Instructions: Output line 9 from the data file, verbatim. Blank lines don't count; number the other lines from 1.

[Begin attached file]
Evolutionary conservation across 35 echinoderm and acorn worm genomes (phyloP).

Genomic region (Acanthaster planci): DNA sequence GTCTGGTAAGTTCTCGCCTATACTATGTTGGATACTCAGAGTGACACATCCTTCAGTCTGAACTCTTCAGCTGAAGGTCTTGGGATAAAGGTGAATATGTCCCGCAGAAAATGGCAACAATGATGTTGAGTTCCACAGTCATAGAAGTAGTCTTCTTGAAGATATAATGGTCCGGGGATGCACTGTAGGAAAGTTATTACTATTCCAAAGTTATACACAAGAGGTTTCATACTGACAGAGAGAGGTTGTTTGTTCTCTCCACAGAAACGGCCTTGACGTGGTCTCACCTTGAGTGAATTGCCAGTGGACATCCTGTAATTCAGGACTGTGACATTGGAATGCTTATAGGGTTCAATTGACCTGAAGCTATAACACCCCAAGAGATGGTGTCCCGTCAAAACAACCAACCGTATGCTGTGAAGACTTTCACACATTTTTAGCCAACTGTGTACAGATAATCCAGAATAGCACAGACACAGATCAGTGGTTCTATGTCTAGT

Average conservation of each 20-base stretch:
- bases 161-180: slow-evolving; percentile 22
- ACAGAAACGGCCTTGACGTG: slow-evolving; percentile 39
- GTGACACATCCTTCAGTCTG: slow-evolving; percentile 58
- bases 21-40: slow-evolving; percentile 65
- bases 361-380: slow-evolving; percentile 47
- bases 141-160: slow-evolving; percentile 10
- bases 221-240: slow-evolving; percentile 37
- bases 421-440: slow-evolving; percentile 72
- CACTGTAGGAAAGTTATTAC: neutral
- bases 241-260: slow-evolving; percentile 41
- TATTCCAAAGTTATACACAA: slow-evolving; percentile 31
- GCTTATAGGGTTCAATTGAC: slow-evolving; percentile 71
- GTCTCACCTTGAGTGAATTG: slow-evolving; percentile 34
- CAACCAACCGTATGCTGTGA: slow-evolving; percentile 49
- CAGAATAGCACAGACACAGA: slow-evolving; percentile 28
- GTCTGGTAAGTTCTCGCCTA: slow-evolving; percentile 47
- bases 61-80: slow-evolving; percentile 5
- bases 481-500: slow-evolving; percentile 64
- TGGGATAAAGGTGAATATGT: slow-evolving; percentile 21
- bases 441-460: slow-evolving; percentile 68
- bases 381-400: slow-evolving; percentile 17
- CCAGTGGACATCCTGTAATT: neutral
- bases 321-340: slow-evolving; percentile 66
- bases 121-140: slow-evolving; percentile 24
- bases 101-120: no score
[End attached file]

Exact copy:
- bases 141-160: slow-evolving; percentile 10